6 comments:

  1. I would split the difference. Our standard project life cycle and accompanying plans mitigate "standard" risks--those that are fairly common to the kinds of projects we do. Those needn't be in a risk register.

    However, risks that are unique to the project itself and not otherwise covered by plans deserve the visibility and tracking they get from being in a risk register and the accompanying process for managing them, even on day 1 of the project. Keeping in mind that not every risk gets an active mitigation plan, but still may deserve tracking.

    I do agree that unwieldy risk registers become useless, so the art of project management is to find the right level to manage explicitly while allowing some to be handled by the plans and processes.

    Good point.

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  2. This reminds me of a place I used to work. The manager kept adding to the top priority list. At one time there were over twenty top priorities. The inability to decide the real top priority proven itself as the inability to attack the most significant problem(s). Similiarly, listing too many risk issues may cause lost focus. As I see a risk list as "priority issues" that need to be resolved or the program is going to fail to meet its objectives. I'm not familiar with the risk register management style being discussed. I'm assuming the magnitude of the risk are documented to help establish management priority. I have found EPA, Safety, Human Factors, etc. organizations that you have to coordinate through can be loose cannons and cause milestone slippage because it is impossible to know exactly what you need to do to comply with those groups.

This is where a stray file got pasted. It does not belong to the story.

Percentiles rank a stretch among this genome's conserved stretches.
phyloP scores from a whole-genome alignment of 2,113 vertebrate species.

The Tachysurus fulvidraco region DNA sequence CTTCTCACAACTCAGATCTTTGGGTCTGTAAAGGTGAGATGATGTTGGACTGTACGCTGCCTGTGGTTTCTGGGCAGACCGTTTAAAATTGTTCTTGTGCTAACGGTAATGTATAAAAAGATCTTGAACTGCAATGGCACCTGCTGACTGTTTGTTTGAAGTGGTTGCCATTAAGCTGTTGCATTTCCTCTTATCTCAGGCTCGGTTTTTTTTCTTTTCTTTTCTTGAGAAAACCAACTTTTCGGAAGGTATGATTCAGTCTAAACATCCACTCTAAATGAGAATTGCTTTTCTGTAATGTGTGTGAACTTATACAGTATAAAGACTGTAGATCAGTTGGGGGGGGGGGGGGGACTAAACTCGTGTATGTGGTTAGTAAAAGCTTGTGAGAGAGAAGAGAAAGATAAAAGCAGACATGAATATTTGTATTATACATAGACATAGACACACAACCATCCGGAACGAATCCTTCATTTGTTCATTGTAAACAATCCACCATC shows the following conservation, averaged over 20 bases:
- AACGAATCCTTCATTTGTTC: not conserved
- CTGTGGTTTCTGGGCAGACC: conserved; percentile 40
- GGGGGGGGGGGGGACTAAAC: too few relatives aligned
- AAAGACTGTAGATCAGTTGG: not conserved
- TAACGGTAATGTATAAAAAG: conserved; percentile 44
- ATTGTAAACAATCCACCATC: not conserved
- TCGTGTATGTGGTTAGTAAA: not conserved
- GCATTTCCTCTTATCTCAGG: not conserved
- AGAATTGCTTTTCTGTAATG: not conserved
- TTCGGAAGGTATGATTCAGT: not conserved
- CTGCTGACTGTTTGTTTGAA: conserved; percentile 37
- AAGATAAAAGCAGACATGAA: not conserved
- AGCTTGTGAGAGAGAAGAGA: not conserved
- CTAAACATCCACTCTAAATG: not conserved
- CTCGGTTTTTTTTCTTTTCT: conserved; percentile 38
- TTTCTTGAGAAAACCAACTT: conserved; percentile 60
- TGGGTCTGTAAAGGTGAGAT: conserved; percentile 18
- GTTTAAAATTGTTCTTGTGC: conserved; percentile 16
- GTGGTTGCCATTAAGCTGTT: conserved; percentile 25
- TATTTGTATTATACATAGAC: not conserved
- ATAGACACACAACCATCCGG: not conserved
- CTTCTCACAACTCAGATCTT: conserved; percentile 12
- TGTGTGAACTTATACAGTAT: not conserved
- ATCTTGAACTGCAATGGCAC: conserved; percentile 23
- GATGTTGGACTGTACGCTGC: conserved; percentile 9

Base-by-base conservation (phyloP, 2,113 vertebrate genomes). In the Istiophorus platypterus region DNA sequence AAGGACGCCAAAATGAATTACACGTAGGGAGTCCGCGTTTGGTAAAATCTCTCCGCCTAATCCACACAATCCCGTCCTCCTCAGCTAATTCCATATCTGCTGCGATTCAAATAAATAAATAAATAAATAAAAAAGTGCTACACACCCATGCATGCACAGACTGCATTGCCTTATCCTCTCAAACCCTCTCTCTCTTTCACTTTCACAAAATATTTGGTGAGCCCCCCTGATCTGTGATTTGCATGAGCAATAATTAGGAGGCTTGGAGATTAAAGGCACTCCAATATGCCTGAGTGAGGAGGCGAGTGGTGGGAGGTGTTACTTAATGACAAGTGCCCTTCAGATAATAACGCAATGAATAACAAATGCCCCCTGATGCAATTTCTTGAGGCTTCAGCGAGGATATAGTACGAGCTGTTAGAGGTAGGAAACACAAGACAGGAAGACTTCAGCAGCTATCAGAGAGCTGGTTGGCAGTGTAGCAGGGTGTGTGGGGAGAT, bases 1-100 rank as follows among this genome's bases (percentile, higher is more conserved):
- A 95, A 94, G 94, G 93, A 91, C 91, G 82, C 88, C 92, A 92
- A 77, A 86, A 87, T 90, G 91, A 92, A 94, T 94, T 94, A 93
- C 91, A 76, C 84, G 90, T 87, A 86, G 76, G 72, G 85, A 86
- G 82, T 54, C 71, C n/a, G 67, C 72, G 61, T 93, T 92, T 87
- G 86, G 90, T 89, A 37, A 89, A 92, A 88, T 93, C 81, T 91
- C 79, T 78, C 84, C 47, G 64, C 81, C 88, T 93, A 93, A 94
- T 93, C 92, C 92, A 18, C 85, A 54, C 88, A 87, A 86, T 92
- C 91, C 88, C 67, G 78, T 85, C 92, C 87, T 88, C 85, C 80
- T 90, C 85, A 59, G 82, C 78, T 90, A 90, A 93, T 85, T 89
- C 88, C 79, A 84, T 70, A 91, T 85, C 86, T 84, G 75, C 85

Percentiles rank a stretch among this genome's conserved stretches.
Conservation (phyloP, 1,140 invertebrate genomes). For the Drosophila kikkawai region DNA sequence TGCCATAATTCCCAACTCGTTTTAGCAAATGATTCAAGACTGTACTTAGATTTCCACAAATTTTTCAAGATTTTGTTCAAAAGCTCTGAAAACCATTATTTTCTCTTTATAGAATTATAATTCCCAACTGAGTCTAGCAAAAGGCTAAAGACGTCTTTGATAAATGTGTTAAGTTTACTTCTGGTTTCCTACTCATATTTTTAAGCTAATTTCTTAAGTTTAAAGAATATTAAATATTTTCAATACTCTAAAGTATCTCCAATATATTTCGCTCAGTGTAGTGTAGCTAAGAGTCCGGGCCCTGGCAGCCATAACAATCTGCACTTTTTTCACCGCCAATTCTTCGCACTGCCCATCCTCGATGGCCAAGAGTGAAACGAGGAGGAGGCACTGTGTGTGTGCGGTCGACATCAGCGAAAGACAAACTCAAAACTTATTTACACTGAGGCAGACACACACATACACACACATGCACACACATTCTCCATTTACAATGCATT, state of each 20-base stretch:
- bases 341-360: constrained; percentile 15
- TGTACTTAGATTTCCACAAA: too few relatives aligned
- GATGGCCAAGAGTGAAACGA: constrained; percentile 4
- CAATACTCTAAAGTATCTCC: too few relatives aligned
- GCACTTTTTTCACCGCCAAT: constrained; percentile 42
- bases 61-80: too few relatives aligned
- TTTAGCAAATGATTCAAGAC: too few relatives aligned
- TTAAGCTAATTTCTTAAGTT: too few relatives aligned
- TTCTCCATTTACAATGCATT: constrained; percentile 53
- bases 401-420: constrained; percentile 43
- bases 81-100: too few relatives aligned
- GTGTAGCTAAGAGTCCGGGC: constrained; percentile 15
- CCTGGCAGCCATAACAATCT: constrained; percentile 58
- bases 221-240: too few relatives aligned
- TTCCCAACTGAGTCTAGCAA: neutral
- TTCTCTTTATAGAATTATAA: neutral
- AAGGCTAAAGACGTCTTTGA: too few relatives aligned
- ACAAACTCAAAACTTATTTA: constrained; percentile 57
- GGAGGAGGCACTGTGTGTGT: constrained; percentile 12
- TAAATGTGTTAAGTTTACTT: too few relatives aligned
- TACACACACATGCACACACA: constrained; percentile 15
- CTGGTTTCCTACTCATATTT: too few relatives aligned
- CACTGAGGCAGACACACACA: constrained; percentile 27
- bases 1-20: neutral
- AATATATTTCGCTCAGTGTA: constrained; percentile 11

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  3. I blame the Cost Analysis community for using the term risk for cost and schedule uncertainty. This should not be included in the risk register, which should only capture threats to the cost and schedule plans.
    However, real threats cannot be managed away. Even after mitigation activities there is usually some residual threat that cannot be mitigated and should remain in the risk register.
    If you have an empty risk register you are fooling yourself.

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  4. Anon. Real threats can in fact be managed away -- they can be blocked by appropriate means (where the topic is security, the means are called safeguards).

    'Residual threat' is a nonsense phrase. The threat doesn't change -- your vulnerability to the threat might.

    What's left over is 'residual risk' -- the probability distribution of losses due to less than perfect safeguards or blocks.

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  5. In any case, the point is that once you've decided what to do about a threat and it's attendant risk, it's just a plan item with some uncertainty. It doesn't need to be tracked in two places.

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  6. The issue on projects I've been involved with is how to strike the balance. One extreme is the PM who has "no" risks. The other is to record "everything" and what you are doing to mitigate it. The first PM is deluding him/herself. The second takes credit for normal work. Most projects do have risks that need to be prioritized, even at the start of the project. I ended up designing a database on a project because we couldn't get support form that team. It ended up working but I had no background in it when I started. Now THAT was a risk.